bands gave me a tip on that before I
married, and I played it strong all the
way through. I admit it was hard
work. There came times when my com
mon sense fairly shouted for vindi
cation, when the pretended inability
to see beyond my own 'ose and even
to the end of it drove me to despera
tion; but the simulated virtue paid in
the long run. My husband lived and
went to his reward sustained in an
unfaltering faith in my stupidity.
Consequently, he loved me to the
"I am going to manage the next
one the same way. Will there be an
other? Oh, why, didn't you know?
Well, yes, I am-to Howard Miller. Oh,
it hasn't been definitely settled yet.
Some time in May, I believe."
The girl. in blue beamed upon the
"No doubt your philosophy is
sound," she said, "but I never could
live up to it. By the way, I sup
pose you had a fine time going to
the theater last week."
"No," said the widow, "I didn't go
at all. Howard was ill. He had to
stay home from the office all last
week. He wrote to me twice a day.
Poor fellow ,he wasn't able to get out
of the house."
The girl in blue stared hard, then
"Merciful goodness!" she gasped.
"Oh, dear-if this isn't-what shall I
do? I don't suppose I ought-yet, I
must. See here, my dear," she said,
with determination, "I've got to tell
you something. I hate to do it, but
it's my duty. Howard Miller-lied-to
-you. Yes, lied. He may have been
ill, but he wasn't too ill to get out
of the house. Why, my dear, he-he
went to the theater five times last
week. My brother saw him there.
Five times. Just think of it!"
The widow grabbed her handker
chief and gloves.
"Let me out of here, quick,". she
said. "Went to the theater five
times in one week, did he? And yet
he wasn't able to come to see me!
O-o-oh, how dare he lie to me so! I'll
show him! Just wait till I catch him,
if I don't-"
Tribe of Canoe Indians.
The North Pacific coast Indians are
a fishing people. The homes of the
Haida tribe are largely among islands
and the canoe is their chief means
of transportation and in it much of
their lives is spent. The- red cedars
of Queen Charlotte's islands produce
logs from which are made huge canes,
sometimes from 45 to 60 feet in
length. The Haida are master crafts
men since there is no other type of
dugout canoe so light, graceful and
seaworthy as this one they construct.
In Haida canoe building, the out
side contour is first hewn and carved.
Wooden pins are driven through the
outer surface to indicate the varying
thickness of the walls of the canoe,
and the interior is dug out to the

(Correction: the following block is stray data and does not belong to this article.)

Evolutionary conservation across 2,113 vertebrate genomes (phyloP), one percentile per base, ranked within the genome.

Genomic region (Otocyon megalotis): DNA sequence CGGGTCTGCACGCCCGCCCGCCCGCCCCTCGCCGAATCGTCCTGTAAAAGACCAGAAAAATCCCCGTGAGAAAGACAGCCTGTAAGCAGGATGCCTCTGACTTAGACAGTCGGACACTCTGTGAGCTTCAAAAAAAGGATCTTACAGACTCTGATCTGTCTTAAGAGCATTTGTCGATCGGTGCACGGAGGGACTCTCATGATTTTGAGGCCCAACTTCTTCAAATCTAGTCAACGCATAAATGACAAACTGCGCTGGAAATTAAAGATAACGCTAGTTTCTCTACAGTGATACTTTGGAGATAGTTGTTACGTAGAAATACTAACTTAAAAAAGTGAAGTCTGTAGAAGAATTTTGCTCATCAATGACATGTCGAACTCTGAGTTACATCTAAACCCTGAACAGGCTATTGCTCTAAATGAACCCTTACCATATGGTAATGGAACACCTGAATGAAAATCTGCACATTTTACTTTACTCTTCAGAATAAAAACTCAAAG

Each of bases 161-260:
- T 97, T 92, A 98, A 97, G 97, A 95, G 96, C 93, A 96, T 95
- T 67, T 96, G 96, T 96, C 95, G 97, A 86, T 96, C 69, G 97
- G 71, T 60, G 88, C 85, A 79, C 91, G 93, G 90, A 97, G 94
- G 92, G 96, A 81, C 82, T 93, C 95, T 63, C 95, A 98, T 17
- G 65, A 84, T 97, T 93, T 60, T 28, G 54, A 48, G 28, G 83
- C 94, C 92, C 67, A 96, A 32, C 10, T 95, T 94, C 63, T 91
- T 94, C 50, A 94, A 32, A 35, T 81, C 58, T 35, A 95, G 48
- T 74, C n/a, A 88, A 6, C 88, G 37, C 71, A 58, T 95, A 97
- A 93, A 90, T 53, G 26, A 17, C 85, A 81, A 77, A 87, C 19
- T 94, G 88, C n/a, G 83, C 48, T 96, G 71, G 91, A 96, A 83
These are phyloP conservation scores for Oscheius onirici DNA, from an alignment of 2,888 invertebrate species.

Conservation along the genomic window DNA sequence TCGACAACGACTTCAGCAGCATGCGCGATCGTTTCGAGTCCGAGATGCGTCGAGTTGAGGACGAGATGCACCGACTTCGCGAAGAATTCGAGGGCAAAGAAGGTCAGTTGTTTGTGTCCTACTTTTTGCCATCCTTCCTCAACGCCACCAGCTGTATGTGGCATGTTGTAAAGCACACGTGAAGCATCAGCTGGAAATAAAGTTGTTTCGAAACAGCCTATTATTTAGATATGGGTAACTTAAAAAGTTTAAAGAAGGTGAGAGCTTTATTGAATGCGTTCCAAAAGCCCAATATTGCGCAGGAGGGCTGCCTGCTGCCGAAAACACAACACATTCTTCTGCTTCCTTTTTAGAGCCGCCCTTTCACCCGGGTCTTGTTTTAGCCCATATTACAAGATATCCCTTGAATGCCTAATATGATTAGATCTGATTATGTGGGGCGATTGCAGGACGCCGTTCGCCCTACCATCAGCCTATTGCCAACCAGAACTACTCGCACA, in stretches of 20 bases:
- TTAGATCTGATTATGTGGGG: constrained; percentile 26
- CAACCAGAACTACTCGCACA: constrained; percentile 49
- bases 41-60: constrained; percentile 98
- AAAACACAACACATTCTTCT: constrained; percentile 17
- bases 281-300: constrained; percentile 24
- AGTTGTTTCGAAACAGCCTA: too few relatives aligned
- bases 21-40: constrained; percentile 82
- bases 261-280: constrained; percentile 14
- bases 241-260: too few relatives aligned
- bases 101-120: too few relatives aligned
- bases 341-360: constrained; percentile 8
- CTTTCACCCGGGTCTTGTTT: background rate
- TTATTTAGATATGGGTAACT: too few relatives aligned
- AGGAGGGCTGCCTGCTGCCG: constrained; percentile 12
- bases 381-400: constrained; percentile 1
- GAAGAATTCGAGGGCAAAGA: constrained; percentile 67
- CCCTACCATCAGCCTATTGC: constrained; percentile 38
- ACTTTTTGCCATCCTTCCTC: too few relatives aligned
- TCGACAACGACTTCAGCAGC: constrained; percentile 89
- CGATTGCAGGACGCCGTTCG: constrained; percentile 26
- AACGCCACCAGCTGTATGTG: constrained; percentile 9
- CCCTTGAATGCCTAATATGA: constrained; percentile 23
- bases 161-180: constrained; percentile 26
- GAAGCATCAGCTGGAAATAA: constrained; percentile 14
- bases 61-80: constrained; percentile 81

depths thus fixed. The spread of the
beam is attained by steaming the
wood. The canoe is partly filled with
water into which red hot stones are
dropped producing steam, which soft
ens the wood. The sides are forced
out by wedges which are afterward
replaced by permanent seats. Beds
of hot embers are kept near the can
oes to dry the outer surface.-Amer
ican Museum Journal.
O, You Suburban Life!
She was riding home in the subur
ban hack and her whole conversa.
tion had beeL in monotony of the
country life in general and in Swarth
more in particular.
"I think," she told the man opposite,
"that I shall have to do something
exciting just to stir things up-I mean
something real shocking."
"Do," he smiled, encouragingly, "and
my wife will give a bridge and ask
all the women who will be' likely to
And the air became cooler.-Phila.
Fig Tree That Doesn't Flourish.
Despite the severe frost at the be
ginning of April, which adversely af
fected such a lot of vegetation, the fig
tree (perhaps the most familiar specl
men in London) behind the statue of
Charles James Fox, in the garden of
Bloomsbury Square, is showing a crop
quite up to the average. The figs will,
as usual, drop off at the immature
stage at the end of July. This tree
is about a century old, and it is said
that not a solitary fig is ever bore has
been known to ripen.-London Chron.
IS A FAMOUS JURIS1
Personal Characteristics of Johi
Venerable Kentuckian Who fRecentl)
Celebrated the 78th Anniversary
of His' Birth Has Had a
Washington--The dissenting opin
Ions which Justice Harlan, of the Su
preme court, rendered in the constru
ing of the Sherman law in the Stand
ard Oil and Tobacco eases have
brought this veteran jurist prominent
ly before the public. The jutlice was
78 years old the other day and is still
strong and rugged, with. every mental
faculty unimpaired. He has been on
the Supreme court more than a third
of a century. During 33 years and 6
months he has absented himself from
the bench less than 30 days. He was
born in Boyle county, Kentucky, June
1, 1833. President Hayes appointed
him November 29, 1877.
Twenty years ago Justice Harlan
purchased a half of a city block on a
hill overlooking Washington, and
there built a fine, old-fashioned, ram
bling home of brick, with wide
porches. When he took possession an
unobstructed view of the city below
and the absence of noise and the com
motion of city life made the spot ideal
for the home of a justice.
Although he is in the midst of the
city today, he manages to keep about
the house the atmosphere of the coun
try. The trees which he planted in
the side, front and rear yards have
grown to maturity. A great hedge
circles the grounds, and in sph'- oi
the evidences of the city on ail sides,